I used to be a pioneer like you. Then I took an arrow in the knee.
I used to be a pioneer like you. Then I took an arrow in the knee.
Hmm, not sure I agree. Walmart is a retail store, and won't really care whether they're advertising on YouTube or not. There are plenty of other advertisement avenues for them.
However, Google's billions are made almost *entirely* from online advertising. I'm not saying they'll necessarily take a significant hit from this, but you can bet that this is *much* more concerning to them, as it's affecting the reputation of their most important service, financially speaking. I'd bet we'll see some sort of proactive response from them concerning this fairly shortly. There's no way they're going to risk their primary revenue source.
Perhaps also an effort to encourage Google to come back and offer these advertisers some discounted rates? It's unlikely that these advertisers will stay away for long. But why not pull out of a deal temporarily and see if things look more favorable for the next contract?
I don't think there's a lot of love for the dominant position Google has in internet advertising, so of course other companies will take any opportunity they can get to stick it too them just a bit. This just seems like an excuse to do that.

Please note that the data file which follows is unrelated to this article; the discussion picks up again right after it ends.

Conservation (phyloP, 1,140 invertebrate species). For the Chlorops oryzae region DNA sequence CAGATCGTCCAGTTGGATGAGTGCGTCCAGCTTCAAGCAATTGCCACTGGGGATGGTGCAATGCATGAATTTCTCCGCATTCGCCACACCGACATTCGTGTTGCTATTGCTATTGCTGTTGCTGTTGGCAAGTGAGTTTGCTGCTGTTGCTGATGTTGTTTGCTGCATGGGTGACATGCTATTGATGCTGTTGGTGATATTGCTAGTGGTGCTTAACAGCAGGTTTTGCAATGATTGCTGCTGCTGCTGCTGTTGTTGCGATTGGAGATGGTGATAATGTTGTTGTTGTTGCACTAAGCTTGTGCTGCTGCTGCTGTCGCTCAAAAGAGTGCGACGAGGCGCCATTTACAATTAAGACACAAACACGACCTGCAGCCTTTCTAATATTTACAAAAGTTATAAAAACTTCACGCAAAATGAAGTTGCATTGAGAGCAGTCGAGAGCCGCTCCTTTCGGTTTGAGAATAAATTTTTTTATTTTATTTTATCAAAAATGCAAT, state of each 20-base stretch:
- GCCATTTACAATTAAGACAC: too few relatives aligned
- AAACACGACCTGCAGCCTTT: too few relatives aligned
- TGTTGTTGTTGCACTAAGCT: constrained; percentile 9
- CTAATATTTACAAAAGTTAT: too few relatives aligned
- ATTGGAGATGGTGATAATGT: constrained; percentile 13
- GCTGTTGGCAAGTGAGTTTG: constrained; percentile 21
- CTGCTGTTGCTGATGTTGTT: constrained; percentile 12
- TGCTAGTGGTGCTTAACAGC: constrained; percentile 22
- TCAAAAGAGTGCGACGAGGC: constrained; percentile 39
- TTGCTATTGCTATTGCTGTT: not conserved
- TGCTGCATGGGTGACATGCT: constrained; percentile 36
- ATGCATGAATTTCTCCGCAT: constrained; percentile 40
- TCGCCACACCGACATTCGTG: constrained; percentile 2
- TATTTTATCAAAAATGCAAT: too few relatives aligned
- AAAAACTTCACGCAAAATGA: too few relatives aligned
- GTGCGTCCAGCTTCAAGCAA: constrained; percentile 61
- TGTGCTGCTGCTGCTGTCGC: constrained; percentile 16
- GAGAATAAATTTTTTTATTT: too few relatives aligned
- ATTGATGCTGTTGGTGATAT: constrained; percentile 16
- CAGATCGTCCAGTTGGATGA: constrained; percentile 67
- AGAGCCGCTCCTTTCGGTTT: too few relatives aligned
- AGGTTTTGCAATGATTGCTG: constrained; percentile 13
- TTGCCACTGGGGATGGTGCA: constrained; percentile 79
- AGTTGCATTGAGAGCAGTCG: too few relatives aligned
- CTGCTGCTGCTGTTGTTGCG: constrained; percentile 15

Yeah, I've never talked about it in those terms, but we all know bullshit marketing-speak when we see it. On the other hand, I've often said "thank God for Stack Overflow" after finding a quick and informative answer to a technical question I had.
It's an incredibly valuable resource. I often find it useful when I'm first digging into a new language or technology. Nearly every basic or even advanced question I tend to ask has been asked and answered already, and I can just reap the benefits.
But the *real* payoff, in my opinion, is when you find answers to incredibly obscure issues for which you might have to work days or even *weeks* to figure out, and some kind soul who has already gone through that pain shares knowledge for the good of everyone else, even though doing so is even more work for them.
Using a modern game engine doesn't absolve responsibility for writing good, efficient code, and even moreso like me if you ARE the one working on the engine. Plenty of studios still write and use their own custom engines.
Optimization is still critically important. I'd argue its one of several pillars of our technical requirements. That being said, I never claimed it was the "end all be all". But yes, we actually do worry about the cost of operations like allocations, locks, or operations which enter kernel space, because of the cost of the context switch. Those things add up if they occur when iterating over the typically massive, complex data structures we tend to work with.
But at a broader scope, "optimization" these days more typically means being smart about how you code in a real-time and occasionally memory-constrained environment rather than micro-optimization, which isn't practical for the hundreds of thousands of lines of code in modern, large-scale projects. For instance, being smart about caching both objects and data to avoid unnecessary allocations (or writing your own allocators to help with that), optimizing for multi-threaded execution, writing CPU-cache friendly code and data structures where necessary (more important than micro-code optimizations in many cases), and so on.